As I continue along the attractive cobbled street lined with half-timbered shops, I soon reach the ornate clock that gives Rue du Gros-Horloge its name. It is one of Rouen’s best-loved symbols: a giant golden clockface adorning the Renaissance arch attached to a 14th-century belfry. Once I pass under the arch I can see the towers of the Gothic cathedral, whose distinctive façade so captivated the Impressionist artist Claude Monet that he made more than 30 studies of this magnificent building.
Before reaching the cathedral, I veer to the right towards Place Jacques Lelieur where, at Maison Pinel, Xavier Perchepied flies the flag for Normandy’s food producers. Among the duck rillettes and rabbit terrines (two popular Norman dishes), the cider-flavoured jams and fish soups are the bottles of cider, calvados and pommeau (calvados and apple juice) that you would expect to see in a Normandy shop. However, the bottles of Thor Boyo whisky normand come as something of a surprise.
“A lot of people don’t really know about local Norman produce, including some alcoholic drinks,” Xavier tells me. “Whisky normand doesn’t have the smoky flavour of Scottish whisky, but it is very good as a trou normand.” As anyone who has had a multiple-course meal in Normandy will know, the trou normand is a vital part of the proceedings. After a few courses, this shot of alcohol – usually calvados – creates a ‘hole’ in the digestive system that allows more food to be eaten. As an antidote to the delicious richness of Norman cuisine, it’s certainly an easy one to swallow.
LES BONNES ADRESSES
• Vieux Marché
Place du Vieux-Marché
Tel: (Fr) 2 35 08 87 56
• Maison Jollit
Les Hallettes du
Tel: (Fr) 2 35 88 72 13
• Marché Saint-Marc
Tel: (Fr) 2 35 08 87 56
• Maison Pinel
11 Place Jacques Lelieur
Tel: (Fr) 9 50 70 43 92
• La Vie en Vrac
7 Place de la Calende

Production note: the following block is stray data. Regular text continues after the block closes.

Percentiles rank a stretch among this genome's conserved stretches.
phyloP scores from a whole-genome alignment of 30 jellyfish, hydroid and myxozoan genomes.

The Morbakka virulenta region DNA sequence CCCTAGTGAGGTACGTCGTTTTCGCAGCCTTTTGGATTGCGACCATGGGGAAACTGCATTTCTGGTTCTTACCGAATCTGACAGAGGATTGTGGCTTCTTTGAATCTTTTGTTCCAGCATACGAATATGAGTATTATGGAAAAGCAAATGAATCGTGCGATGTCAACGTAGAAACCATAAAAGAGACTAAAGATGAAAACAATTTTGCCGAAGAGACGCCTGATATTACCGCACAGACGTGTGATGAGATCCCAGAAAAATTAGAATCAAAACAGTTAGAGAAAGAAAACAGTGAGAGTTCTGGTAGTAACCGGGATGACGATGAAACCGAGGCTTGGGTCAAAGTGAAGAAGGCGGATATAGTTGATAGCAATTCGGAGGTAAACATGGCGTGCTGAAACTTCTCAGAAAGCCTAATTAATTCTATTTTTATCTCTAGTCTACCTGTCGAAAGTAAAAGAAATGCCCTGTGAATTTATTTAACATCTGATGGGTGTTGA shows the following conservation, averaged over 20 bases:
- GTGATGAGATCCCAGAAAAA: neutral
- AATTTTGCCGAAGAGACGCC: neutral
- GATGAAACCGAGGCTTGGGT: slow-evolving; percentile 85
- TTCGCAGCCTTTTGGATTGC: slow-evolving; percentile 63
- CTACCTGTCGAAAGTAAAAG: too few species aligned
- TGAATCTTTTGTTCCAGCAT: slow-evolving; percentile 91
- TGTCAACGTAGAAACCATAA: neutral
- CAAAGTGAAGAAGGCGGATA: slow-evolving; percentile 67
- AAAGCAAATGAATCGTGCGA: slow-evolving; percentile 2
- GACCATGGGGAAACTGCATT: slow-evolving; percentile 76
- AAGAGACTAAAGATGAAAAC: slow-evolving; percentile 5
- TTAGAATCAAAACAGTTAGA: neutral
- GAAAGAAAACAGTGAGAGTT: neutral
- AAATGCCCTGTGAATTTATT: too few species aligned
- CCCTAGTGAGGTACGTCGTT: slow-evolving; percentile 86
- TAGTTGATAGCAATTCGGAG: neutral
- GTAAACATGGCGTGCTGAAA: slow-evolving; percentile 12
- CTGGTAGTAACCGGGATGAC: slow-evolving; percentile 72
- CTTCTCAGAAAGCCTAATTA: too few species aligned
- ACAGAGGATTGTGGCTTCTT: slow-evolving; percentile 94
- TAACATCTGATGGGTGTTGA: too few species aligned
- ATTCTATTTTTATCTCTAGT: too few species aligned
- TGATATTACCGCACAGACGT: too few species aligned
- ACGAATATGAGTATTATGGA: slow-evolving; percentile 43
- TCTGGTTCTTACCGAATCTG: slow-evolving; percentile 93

Tel: (Fr) 2 32 10 63 33
Épicerie with a large selection of olive oils, spices, biscuits and condiments as well as calvados and other Norman products.
• Boulangerie Cyrille Levouin
44 Rue Saint-Nicolas
Tel: (Fr) 2 35 71 43 60
• Auzou Chocolat
163 Rue du Gros-Horloge
Tel: (Fr) 2 35 70 59 31
LE PETIT JARDIN EN VILLE, ROUEN
About 15 minutes’ walk from the centre of Rouen, this former caretaker’s cottage in the grounds of a 19th-century maison de maître has been turned into a cosy, secluded gîte. The cottage has its own walled garden, making it private from the big family house next door, and there is free parking. Both properties are owned by Justine and Olivier Boudeville, who are full of ideas for what to see and do in Rouen.
The front door opens to the main bedroom, which has its own bathroom with a shower and a separate lavatory. The furnishings are contemporary in muted shades of taupe and white. A polished wooden staircase leads to the living area, kitchen and second bathroom with a shower, all done in the same sleek style as the ground floor.
The living area is also a second bedroom (with an extra bathroom); the big cushion-covered sofa turns into a bed, and a single bed doubles as another sofa. A small flat-screen television is mounted on the wall and there is free Wi-Fi.
The compact kitchen has a hob, combination microwave, kettle, coffee machine and toaster, and is kitted out for cooking proper meals. Tea and coffee are supplied as well. You can eat at the small kitchen table, or in the garden when the weather is warm.
Le Petit Jardin en Ville is available through HomeAway (www.homeaway.co.uk; property no. 975788a) from €90 per night.
Mary travelled to Rouen with DFDS Seaways (tel: 0871 574 7235, www.dfdsseaways.co.uk), which has ten daily crossings from Dover to Calais, from £35 each way.